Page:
By Mike Sunnucks | Rose Law Group Reporter
The regional housing market is seeing demand increase and faces substantial supply constraints as the economy reopens and navigates COVID-19, according to real expert Jim Belfiore.
Belfiore, president of Belfiore Real Estate Consulting in Phoenix, said there has been a rise in home buyers coming back out since much of the Arizona economy reopened in May.
This comes after the housing market saw very strong sales in January and February before the Coronavirus pandemic started shutting down the economy in March.
“The fire was put out for a couple of months and now it’s coming back and it’s coming back with verocity,” Belfiore said. “Even a short 60-day period created a significant amount of pent up demand.”
Belfiore said historically low mortgage interest rates, millennials and renters who have rebuilt credit after the foreclosures of the Great Recession are driving the current rise in demand.
“Mortgage interest rates are astoundingly low and historically low,” Belfiore said.
COVID-19 did impact new home sales during the closures in March, April, and early May but not as extreme as first projected.
Belfiore’s research show a 30 percent decline in new home sales from mid-May to mid-June compared to mid-February to mid-March. The mid-May to mid-June sales numbers were down 28 percent from a year ago. Early projections had home sales dropping by as much as 80 percent.
Belfiore expects new home sales to end 2020 on the same level of 2019 despite the impact of COVID. He points to entry level homes and first and second move ups as strong segments.
The big challenge for the market is supply, Belfiore stressed.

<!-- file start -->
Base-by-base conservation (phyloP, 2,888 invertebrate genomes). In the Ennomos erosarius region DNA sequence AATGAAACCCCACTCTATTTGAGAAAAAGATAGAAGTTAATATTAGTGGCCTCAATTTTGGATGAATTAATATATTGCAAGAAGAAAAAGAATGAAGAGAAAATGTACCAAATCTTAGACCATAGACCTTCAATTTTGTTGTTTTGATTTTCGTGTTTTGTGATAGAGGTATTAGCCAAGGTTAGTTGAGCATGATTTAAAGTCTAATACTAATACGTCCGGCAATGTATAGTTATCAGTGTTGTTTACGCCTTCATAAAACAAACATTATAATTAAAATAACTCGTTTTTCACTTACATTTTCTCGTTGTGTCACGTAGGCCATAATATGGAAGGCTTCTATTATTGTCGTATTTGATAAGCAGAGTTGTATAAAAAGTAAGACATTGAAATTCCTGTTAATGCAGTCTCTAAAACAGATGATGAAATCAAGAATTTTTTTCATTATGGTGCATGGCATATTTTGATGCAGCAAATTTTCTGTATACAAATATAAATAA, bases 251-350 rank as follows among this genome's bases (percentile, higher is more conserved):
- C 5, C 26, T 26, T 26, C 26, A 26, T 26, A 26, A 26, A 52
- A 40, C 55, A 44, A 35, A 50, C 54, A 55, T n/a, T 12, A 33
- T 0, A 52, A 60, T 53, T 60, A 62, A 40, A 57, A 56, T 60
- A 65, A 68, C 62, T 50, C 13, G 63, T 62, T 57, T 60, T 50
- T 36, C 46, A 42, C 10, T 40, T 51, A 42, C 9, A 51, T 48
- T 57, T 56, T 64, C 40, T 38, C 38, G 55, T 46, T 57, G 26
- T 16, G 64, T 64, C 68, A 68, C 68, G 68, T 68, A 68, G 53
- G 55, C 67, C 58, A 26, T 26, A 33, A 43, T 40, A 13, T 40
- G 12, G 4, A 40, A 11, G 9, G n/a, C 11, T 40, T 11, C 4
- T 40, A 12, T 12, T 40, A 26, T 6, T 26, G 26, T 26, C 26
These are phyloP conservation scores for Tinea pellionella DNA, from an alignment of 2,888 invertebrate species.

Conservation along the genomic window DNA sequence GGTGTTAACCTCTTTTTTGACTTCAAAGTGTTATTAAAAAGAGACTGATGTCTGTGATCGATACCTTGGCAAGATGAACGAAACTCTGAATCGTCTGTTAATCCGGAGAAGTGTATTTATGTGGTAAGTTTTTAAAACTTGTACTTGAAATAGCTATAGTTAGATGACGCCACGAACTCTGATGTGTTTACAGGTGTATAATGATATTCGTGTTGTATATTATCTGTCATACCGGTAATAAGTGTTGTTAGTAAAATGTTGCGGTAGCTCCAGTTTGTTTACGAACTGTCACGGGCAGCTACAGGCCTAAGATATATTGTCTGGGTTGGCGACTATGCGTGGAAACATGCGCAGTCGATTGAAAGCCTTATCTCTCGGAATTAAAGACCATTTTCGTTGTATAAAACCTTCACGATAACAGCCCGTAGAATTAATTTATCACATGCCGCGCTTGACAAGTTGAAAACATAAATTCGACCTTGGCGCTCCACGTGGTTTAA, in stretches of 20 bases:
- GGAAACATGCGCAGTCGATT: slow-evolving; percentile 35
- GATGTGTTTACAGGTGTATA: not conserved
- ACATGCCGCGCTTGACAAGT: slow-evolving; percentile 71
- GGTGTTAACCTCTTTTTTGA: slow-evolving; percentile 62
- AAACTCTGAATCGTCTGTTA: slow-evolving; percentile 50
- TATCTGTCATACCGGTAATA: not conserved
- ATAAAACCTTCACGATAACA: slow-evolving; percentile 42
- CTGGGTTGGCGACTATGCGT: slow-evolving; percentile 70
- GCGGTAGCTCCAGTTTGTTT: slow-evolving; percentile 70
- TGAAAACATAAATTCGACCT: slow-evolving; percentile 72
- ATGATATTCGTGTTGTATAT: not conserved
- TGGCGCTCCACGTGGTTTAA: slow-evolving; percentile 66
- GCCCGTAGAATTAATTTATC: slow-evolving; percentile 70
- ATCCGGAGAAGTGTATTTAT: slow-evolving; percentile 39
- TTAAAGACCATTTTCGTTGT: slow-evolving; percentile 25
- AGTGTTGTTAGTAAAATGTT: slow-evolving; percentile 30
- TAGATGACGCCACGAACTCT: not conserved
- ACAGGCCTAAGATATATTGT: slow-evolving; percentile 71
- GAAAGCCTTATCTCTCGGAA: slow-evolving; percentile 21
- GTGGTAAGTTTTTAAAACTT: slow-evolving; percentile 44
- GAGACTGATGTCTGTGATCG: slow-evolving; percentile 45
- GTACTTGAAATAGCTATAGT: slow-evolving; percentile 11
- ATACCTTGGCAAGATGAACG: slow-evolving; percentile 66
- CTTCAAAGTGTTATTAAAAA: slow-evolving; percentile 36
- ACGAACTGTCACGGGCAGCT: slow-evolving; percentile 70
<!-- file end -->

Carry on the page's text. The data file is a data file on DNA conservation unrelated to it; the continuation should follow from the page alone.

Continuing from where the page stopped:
“We have a severe supply shortage of houses,” he said.
Belfiore said there currently 537 active new home communities in the Phoenix region. That is the same level as January 2016 but current demand for new homes is 37 percent higher, he said.
Supply is 25 percent lower than a year ago and Belfiore said extended build times to get new homes on the market will continue.
“I think we have a long-term supply issue in this market,” Belfiore said.
Resale home listings have dropped with homeowners reticent to put their homes on the market because of COVID.
There are approximately 16,000 homes for sale in the region but Belfiore notes a healthy portion of those have pending sales contracts and are kept on the market for backup offers.
Belfiore said there is still uncertainty in the economy and real estate markets with the rise in COVID-19 cases in Arizona.
Still, Belfiore said prospective home buyers should start their process early because of the supply constraints coupled with low mortgage interest rates and high demand driving up home prices.
“If they are thinking of buying a home they should start looking today,” he said.